Iftah Geva (born 1977) lives in Kibbutz Reshafim, Israel. Geva is a sculptor, specializing in a unique interpretation of kinetic art. His works, all made of carbon fibre, appear to float and defy gravity.
Geva's personal story is no less extraordinary. An autodidactic artist who did not finish high school, he transformed himself from nature-loving boy working at the Kibbutz's fish farm into an international artist who creates large scale sculptures at a military aircraft factory, whose works are shown around the world.
Geva draws inspiration from many aspects of his life. In the past decade, he has worked mainly with carbon fibre, the same material being used in the aeronautics and space industries. With it he creates art works that combine high-tech and exquisite craft, resulting in organic forms that represent a strong physicality and blatant spirituality. Their smooth surfaces and playful movements belie the artist’s sophisticated application of physics and advanced engineering calculations.
Geva’s works can be found in the permanent collection of the Museum of Art and Design in New York City, and have been featured in exhibitions at the Museum of Fine Arts, Boston, and at The Centre for Art in Wood, Philadelphia.
Nature and Art can be competing for ways of describing and responding to the world. Each in its own unique methods, practices, techniques, traditions, and limitations attempt to assist us in understanding how nature works. From cells to galaxies, from materials to forces, from structures to life, science and art speculate, observe, condense and present new meanings of nature, including human nature.
The results of both scientific and artistic inquiries are always stunning, even when we do not notice them. Yet, rarely does art turn its gaze into the basic concepts of science - weight, balance, material, mass, movement, speed, energy, relationship, time, distance, density, structure, and, obviously, their opposites.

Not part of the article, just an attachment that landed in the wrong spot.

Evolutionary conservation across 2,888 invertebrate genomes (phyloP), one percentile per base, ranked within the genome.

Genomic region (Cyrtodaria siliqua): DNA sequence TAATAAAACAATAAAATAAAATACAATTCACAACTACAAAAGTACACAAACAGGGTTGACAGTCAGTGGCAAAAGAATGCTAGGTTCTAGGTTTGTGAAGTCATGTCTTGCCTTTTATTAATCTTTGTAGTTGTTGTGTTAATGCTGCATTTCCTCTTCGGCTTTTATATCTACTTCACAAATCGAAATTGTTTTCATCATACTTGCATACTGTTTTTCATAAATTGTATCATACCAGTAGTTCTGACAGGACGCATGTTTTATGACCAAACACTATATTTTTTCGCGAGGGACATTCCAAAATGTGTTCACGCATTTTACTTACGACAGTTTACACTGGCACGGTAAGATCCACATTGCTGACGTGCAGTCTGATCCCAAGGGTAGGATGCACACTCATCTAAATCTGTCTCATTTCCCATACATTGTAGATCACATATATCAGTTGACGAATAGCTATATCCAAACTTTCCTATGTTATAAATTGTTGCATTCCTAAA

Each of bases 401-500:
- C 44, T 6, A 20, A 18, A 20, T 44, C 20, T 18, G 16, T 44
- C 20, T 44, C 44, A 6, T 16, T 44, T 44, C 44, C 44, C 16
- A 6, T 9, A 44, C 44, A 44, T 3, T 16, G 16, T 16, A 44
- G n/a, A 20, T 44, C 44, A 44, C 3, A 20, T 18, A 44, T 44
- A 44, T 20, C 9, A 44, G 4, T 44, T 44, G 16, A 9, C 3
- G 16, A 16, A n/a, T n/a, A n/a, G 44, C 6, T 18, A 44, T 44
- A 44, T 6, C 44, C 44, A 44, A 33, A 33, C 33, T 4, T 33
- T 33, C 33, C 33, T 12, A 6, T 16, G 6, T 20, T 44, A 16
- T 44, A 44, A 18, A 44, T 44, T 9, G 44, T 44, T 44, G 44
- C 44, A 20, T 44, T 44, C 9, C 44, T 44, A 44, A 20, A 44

This is precisely the terminology that inspires the unique art works of the Israeli inventor-artist, Iftah Geva. A self-taught artist, inventor, and entrepreneur, Geva (born 1977) for the past two decades has worked in multiple high-tech innovation and production venues throughout Israel: from a classified unmanned aerial vehicle factory, to facilities for engineering projects, from medical technologies companies, to innovation, design and production of installations for science and technology museums. As Geva says, "I have always been interested in nature and in my experience of nature and laws of nature. In my art works I have examined and expressed the themes of strength versus flexibility, stability versus freedom of movement, walking on edge versus inner balance. Those same issues have emerged from moments of instability and transience in my life; moments that shook me to the core and rendered me helpless, on the brink of an emotional breakdown. In those moments of darkness, when I felt powerless, the driving force behind my courage to go forward - was my inner strength and the desire to create".
Geva's sculptures are made of carbon fibre. These are the fibres (nets) made of moistly carbon atoms. This complicated process allows for flat or flexible surfaces to be "woven" into different and very intricate and delicate shapes and forms. The carbon particles of fibres are tiny and extra light, which allows manipulation with weight, density, size and shape to influence the balance, the composition and the structure.
The result is awesome. A large sculpture, that stands at an impossible angle… Parts, that seem to fall, yet stand firm… Large volumes, that stretch into extreme thinness are testing the edges of materiality…
The absolute wonder is that all this technological and scientific ingenuity is mesmerizingly beautiful. We struggle to grasp the phenomenal gap between what we see, its sleek wholeness, and our idea of the potential for catastrophe, failure, destruction. This everlasting gap, this liminal space, between being captivated and anticipating the unknown, between surface and volume, stillness and movement, nature and technology, and first and foremost, between science and art, creates the invisible pulsating at the heart of Geva's art.
Curator and past director of Yaakov Agam Museum